Kidney function declines twice as rapidly in adults with versus without diabetes, according to a population-based study in Diabetes Care.
The study used data on 15,517 racially diverse participants enrolled in the Atherosclerosis Risk in Communities study, with four study visits between 1987 and 1989 and 2011 to 2013. At baseline, 88% of participants were free of diabetes, 4% had undiagnosed diabetes, and 8% had diagnosed diabetes. Those in the two diabetes groups were older, more likely to be black, more likely to have hypertension and coronary heart disease, had a higher mean body mass index, and had a
The oral antidiabetic drug metformin does not increase the risk of hospitalization for acidosis in patients with mild to moderate CKD, according to a “real world” study in JAMA Internal Medicine.
The community-based cohort study included 75,413 patients with type 2 diabetes in a large regional healthcare system who had serum creatinine measurements between 2004 and 2017. Metformin use and dose were analyzed for association with hospital admission for acidosis, accounting for time-related changes in eGFR. The study included replication in a sample of 67,578 new metformin users and 14,439 new sulfonylurea users, drawn from an individual-level inpatient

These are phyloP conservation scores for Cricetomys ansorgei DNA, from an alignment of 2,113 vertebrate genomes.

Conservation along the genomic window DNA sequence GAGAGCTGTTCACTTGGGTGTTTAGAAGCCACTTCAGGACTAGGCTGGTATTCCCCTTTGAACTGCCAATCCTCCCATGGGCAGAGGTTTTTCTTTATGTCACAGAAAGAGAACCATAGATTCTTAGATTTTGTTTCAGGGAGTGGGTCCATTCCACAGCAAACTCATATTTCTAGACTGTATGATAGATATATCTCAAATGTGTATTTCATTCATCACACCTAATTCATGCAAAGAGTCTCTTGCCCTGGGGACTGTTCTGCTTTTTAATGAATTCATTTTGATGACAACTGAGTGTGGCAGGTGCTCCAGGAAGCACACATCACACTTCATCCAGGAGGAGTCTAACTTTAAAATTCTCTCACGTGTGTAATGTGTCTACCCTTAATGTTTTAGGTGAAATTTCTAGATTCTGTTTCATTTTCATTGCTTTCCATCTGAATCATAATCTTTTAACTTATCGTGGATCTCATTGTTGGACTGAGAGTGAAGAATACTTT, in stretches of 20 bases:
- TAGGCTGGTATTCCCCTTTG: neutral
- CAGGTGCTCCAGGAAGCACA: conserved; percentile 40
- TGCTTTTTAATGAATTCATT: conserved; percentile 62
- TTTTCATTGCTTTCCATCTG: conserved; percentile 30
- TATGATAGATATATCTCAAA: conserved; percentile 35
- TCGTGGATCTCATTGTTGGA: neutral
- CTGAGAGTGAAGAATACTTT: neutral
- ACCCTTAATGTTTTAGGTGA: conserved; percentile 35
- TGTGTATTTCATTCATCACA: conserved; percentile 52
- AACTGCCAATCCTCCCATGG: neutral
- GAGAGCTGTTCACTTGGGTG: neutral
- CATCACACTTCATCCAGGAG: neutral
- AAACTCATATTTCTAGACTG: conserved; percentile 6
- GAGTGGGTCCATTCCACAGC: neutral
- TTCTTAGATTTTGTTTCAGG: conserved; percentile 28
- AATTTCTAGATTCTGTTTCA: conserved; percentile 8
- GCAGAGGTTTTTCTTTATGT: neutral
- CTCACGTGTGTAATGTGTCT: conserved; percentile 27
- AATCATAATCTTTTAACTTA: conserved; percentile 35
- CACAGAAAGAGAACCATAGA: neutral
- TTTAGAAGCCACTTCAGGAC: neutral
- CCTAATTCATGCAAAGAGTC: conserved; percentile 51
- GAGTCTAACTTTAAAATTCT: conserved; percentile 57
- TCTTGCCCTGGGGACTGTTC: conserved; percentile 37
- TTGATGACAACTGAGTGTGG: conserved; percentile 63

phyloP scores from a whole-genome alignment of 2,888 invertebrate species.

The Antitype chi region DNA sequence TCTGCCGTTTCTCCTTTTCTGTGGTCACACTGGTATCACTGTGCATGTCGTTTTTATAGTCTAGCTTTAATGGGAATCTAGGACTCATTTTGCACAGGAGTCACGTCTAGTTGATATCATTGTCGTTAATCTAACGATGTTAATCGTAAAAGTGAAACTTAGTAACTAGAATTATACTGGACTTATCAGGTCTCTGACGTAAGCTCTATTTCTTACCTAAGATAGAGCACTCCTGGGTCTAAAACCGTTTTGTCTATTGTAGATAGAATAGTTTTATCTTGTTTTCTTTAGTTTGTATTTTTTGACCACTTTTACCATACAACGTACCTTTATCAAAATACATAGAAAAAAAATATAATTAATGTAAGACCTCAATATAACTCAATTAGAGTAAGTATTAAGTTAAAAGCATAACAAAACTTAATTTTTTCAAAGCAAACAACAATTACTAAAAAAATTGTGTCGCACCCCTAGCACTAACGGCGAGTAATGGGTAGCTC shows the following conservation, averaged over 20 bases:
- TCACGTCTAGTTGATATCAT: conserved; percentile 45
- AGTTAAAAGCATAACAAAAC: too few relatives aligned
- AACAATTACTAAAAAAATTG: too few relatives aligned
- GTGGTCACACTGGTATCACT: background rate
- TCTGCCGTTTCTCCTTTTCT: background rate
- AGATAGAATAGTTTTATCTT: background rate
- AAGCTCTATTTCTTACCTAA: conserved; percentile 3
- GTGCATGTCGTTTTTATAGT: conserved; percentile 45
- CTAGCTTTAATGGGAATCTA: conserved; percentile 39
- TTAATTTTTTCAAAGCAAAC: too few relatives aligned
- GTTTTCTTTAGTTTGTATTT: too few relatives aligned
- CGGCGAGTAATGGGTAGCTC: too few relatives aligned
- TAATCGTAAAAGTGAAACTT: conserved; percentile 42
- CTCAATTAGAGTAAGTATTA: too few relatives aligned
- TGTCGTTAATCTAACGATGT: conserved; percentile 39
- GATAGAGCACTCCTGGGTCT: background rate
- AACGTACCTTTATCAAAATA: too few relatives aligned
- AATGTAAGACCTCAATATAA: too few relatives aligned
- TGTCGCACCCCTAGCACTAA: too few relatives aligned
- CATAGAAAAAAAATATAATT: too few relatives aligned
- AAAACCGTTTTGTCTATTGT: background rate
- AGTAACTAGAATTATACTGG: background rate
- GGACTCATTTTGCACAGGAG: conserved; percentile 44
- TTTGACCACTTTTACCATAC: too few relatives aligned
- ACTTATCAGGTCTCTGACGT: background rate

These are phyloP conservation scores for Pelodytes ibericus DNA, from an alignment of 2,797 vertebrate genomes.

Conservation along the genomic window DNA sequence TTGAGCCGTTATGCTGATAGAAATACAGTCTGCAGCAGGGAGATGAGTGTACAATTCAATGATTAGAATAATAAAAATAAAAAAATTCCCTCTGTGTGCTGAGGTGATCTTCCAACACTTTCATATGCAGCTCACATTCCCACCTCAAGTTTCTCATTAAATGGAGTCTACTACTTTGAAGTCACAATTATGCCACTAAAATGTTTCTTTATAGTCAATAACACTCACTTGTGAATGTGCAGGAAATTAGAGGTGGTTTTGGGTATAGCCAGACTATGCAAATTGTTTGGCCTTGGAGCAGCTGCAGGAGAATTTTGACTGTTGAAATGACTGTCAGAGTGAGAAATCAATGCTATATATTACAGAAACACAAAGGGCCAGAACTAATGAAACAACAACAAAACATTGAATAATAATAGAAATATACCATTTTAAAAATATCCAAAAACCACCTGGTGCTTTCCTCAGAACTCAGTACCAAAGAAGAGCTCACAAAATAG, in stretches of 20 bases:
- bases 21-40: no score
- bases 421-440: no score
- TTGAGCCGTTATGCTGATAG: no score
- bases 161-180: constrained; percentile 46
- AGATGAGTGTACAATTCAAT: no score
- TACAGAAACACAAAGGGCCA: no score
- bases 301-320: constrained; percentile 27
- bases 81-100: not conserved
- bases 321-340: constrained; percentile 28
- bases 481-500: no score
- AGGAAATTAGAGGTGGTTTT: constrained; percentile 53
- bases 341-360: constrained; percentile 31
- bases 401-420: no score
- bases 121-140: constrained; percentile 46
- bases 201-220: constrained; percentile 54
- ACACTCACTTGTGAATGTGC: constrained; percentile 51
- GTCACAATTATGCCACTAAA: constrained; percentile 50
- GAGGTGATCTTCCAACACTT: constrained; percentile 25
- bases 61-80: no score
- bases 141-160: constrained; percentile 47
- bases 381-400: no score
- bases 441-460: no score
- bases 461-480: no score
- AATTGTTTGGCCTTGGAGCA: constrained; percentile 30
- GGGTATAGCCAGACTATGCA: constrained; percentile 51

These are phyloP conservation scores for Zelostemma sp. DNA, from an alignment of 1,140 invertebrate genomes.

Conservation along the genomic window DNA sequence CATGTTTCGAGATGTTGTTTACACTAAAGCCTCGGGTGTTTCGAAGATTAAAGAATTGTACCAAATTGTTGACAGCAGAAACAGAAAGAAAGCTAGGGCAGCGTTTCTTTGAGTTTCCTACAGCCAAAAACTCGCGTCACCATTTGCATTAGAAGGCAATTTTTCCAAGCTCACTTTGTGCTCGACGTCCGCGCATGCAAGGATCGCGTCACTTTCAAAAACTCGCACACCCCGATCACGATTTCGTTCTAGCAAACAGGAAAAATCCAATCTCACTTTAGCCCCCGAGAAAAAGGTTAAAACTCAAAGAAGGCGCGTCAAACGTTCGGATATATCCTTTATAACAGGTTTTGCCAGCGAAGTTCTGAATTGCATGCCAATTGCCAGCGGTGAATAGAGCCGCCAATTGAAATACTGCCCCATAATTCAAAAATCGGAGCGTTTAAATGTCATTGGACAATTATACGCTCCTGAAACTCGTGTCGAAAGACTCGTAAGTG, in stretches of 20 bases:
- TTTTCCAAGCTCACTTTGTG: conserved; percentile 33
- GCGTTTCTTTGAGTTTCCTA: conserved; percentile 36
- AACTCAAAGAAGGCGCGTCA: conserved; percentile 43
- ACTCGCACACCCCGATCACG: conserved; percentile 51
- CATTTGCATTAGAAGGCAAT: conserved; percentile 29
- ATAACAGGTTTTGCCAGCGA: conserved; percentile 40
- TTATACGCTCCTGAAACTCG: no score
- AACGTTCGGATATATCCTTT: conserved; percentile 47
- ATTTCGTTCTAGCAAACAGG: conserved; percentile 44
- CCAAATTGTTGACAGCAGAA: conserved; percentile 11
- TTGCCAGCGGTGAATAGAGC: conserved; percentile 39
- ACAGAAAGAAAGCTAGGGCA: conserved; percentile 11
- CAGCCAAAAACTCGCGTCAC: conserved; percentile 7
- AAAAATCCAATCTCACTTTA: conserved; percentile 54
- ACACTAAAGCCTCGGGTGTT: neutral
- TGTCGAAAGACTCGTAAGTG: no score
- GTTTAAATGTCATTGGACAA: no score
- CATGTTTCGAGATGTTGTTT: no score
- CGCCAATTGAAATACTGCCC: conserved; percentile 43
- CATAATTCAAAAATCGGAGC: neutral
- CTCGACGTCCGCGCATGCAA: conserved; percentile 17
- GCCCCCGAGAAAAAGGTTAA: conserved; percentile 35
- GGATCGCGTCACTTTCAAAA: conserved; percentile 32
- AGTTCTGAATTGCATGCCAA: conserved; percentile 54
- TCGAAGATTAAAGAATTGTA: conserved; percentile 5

A new “AMI READMITS” score—based on renal function, diabetes, and low blood pressure, among other factors in the first 24 hours in the hospital—identifies patients at high risk of readmission after acute myocardial infarction, reports a study in the open-access Journal of the American Heart Association.
Using data from consecutive AMI hospitalizations to six diverse Texas hospitals in 2009–2010, the researchers sought to develop a pragmatic model to predict the risk of all-cause, nonelective hospital readmission within 30 days. The model was derived using data on 826 patients, 13% of whom were readmitted within 30 days. Two separate
Renal denervation safely reduces blood pressure in patients with uncontrolled hypertension who continue taking antihypertensive medications, reports a trial in The Lancet.
The SPYRAL HTN-ON MED trial enrolled 487 adults with uncontrolled hypertension at 25 centers in Asia, Australia, Europe, and North America. All had uncontrolled hypertension, including an ambulatory systolic BP of 140 to 170 mm Hg despite at least 6 weeks on stable doses of one to three antihypertensive medications. After renal angiography, patients were randomly assigned to catheter-based renal denervation of the main renal arteries and branches or a sham procedure with sensory masking. All
Ambulatory blood pressure measurements are a consistently better predictor of mortality than clinic BP measurements, concludes a study in The New England Journal of Medicine.
The study included 63,910 adult primary care patients enrolled in the national Spanish Ambulatory Blood Pressure Registry from 2004 through 2014. Clinic and 24-hour blood pressure measurements were compared for associations with all-cause and cardiovascular mortality. The researchers also analyzed mortality associations for specific hypertension phenotypes: sustained hypertension (both clinic and ambulatory BP elevated), “white-coat” hypertension (elevated clinic but normal ambulatory BP), masked hypertension (normal clinic but elevated ambulatory BP), and normal BP